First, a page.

The Temples’ Purifying Seas

In Leviticus 16, the High Priest is restricted from entering the Holy of Holies in the Tabernacle all days save the Day of Atonement. In order to enter the Holy of Holies on the Day of Atonement, the High Priest had to perform a series of rituals and offerings before entering. This process began with the High Priest bathing in water. This process also ended with ritual purification. “Then Aaron is to go into the tent of meeting and take off the linen garments he put on before he entered the Most Holy Place, and he is to leave them there. He shall bathe himself with water in the sanctuary area and put on his regular garments.”

1 Kings 7 describes the elements of Solomon’s temple, which included installations for water, which would be used in purification rituals and in offerings. “He made the Sea of cast metal, circular in shape, measuring ten cubits from rim to rim and five cubits high. It took a line of thirty cubits to measure around it. Below the rim, gourds encircled it, ten to a cubit. The gourds were cast in two rows in one piece with the Sea. The Sea stood on twelve bulls, three facing north, three facing west, three facing south and three facing east. The Sea rested on top of them, and their hindquarters were toward the center. It was a handbreadth in thickness, and its rim was like the rim of a cup, like a lily blossom. It held two thousand baths.” Two thousands baths here translates to roughly 12,000 gallons.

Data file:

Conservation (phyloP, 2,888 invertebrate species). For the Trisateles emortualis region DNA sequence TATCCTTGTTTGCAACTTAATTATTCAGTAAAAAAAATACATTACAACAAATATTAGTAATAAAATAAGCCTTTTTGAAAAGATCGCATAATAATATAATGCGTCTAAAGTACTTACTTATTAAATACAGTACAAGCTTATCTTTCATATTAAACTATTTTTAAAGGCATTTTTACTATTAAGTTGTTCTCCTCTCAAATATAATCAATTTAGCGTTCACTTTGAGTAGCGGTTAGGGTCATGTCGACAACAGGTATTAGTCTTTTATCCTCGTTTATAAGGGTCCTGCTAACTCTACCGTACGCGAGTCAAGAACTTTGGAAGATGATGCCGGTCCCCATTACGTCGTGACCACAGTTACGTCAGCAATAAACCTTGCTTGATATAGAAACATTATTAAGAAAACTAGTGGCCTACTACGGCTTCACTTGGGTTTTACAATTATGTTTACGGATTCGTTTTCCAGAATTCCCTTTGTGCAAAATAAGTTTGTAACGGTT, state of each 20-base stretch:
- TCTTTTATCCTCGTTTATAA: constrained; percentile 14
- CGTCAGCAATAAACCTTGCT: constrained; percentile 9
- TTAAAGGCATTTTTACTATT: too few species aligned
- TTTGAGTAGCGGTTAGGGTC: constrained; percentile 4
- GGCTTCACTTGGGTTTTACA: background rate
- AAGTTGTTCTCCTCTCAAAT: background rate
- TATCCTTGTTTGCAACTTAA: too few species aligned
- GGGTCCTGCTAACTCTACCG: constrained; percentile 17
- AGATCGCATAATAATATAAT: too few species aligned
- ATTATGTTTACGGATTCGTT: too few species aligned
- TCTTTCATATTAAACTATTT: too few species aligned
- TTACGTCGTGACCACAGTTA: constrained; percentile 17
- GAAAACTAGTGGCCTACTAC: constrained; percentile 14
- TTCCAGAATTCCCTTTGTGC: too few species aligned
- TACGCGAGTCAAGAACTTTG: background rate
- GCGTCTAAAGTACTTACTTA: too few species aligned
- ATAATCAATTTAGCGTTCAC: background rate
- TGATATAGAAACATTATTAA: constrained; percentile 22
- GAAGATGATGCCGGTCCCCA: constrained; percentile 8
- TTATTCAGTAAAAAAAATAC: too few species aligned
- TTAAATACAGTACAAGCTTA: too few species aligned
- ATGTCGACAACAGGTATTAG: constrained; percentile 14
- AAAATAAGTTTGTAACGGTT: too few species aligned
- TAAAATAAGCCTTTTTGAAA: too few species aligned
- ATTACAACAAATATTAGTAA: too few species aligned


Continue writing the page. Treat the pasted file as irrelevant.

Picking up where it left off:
Another source for water for ritual was a series of basins. “He then made ten bronze basins, each holding forty baths and measuring four cubits across, one basin to go on each of the ten stands.” Forty baths, each basin holding roughly 240 gallons of water.”

The Ain Dara Temple in northwestern Syria that was built in the Late Bronze Age, and expanded in the Iron Age II, contains many features similar to Solomon’s Temple as described in the Bible. Storage for water can likely be added to the list.

In Solomon’s temple, the large ‘Sea of cast metal’ is placed in the front courtyard close the altar used for sacrifices. In the Ain Dara temple, a large chalkstone basic was placed in the paved courtyard. The logical explanation is that this basin held water used in temple rituals.